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Hospitals told to print out patients' medical records

Israel on heightened alert after hospital hit with ransomware attack

Hillel Yaffe resorts to logging admissions with pen and paper while being unable to conduct non-urgent procedures; officials believe cyberattack was not backed by an enemy state

Hospital staff at Hillel Yaffe Medical Center log patient details with pen and paper, following a ransomware cyberattack, October 13, 2021. (Hillel Yaffe Medical Center)
Hospital staff at Hillel Yaffe Medical Center log patient details with pen and paper, following a ransomware cyberattack, October 13, 2021. (Hillel Yaffe Medical Center)

After a ransomware cyberattack targeted the Hillel Yaffe Medical Center in Hadera Wednesday, Israel’s National Cyber Directorate said there were heightened fears of other hospitals being targeted.

The directorate also issued a general warning to Israeli businesses to be aware of potential cyberattacks, as the country faces an uptick in hacking attempts.

Separately, the Health Ministry, in a letter to hospitals around the country, urged them to print out patients’ medical files amid the fear of more cyberattacks.

On Wednesday morning, Hillel Yaffe said it had received no advance warning of the attack on its computer systems. Urgent medical services at the hospital were continuing as usual as it switched to alternate systems.

Mickey Dudkiewicz, the director of the hospital, told Channel 12 news that the hackers didn’t ask for a specific sum of money to return the systems to operation.

With computer systems down, hospital staff resorted to logging admissions with pen and paper. Heavy delays in treatment were also caused due to doctors having to constantly walk physically between departments in order to review test results.

Mickey Dudkiewicz, director of Hadera’s Hillel Yaffe Medical Center, delivers a statement following a randsomware cyberattack, October 13, 2021. (Hillel Yaffe Medical Center)

With patients being turned away, the Laniado Hospital in Netanya said it was coordinating with the Magen David Adom ambulance service and was ready to receive those who needed treatment that was not available at Hillel Yaffe due to the attack.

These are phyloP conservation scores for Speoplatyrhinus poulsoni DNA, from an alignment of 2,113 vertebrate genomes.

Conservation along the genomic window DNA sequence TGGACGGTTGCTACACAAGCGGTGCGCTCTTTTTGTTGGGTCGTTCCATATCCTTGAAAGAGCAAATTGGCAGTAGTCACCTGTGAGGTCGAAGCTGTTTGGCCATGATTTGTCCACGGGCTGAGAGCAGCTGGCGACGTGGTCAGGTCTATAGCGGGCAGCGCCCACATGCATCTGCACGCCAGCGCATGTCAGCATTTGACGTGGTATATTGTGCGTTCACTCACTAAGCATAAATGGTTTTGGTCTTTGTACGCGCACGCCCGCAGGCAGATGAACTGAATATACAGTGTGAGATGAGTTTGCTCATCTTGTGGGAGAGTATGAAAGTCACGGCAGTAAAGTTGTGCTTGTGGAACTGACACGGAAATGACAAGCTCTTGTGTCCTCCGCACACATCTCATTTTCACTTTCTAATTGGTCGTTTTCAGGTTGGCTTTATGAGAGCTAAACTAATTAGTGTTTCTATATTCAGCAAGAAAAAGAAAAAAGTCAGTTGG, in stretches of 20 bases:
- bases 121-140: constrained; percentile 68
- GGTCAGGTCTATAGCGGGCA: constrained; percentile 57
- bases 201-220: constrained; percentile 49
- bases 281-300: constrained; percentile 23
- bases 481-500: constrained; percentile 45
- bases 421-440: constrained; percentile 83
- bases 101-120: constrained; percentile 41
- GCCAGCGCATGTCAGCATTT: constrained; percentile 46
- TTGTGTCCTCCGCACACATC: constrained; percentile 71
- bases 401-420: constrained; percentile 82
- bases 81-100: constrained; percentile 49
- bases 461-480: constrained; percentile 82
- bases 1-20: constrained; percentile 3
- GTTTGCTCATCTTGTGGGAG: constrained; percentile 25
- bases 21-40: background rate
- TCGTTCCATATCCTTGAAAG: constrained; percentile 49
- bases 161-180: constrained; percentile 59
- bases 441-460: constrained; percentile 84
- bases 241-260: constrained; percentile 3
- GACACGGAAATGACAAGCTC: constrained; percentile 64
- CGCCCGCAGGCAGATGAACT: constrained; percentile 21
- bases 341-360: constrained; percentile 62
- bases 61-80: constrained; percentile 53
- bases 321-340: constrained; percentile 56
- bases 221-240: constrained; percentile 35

Hillel Yaffe serves hundreds of thousands of people.

The hack was still affecting systems in the evening hours of Wednesday.

Health Ministry officials told Kan news that the hackers were likely only motivated by financial gain, and there was no indication of it being a “security-related” attack by an enemy state or otherwise.

Numerous suspected Iranian cyberattacks on Israel were reported in recent years, including one that targeted its water infrastructure in 2020. Israel and Iran have been engaged in a years-long shadow war, with Israel allegedly directing most of its efforts — including multiple suspected cyberattacks — at sabotaging the Islamic Republic’s nuclear program.

Channel 12 reported that officials fear Iranian hackers could in the future target hospitals in a way that would cause harm to patients.

Hospital staff at Hillel Yaffe Medical Center log patient details with pen and paper, following a randsomware cyberattack, October 13, 2021. (Hillel Yaffe Medical Center)

Last month, Israeli cybersecurity firm Check Point reported that Israeli institutions are targeted with about twice as many cyberattacks as the average in other countries around the world, including the country’s health sector, which experiences an average of 1,443 attacks a week.

The most targeted sectors around the world, including Israel, are education and research, followed by government and security organizations, and then health institutions, Check Point said.

The report found that, on average, one in every 60 Israeli organizations or firms is targeted every week with ransomware attacks, an increase of 30 percent over the rate in 2020.

Stuart Winer and Times of Israel staff contributed to this report.

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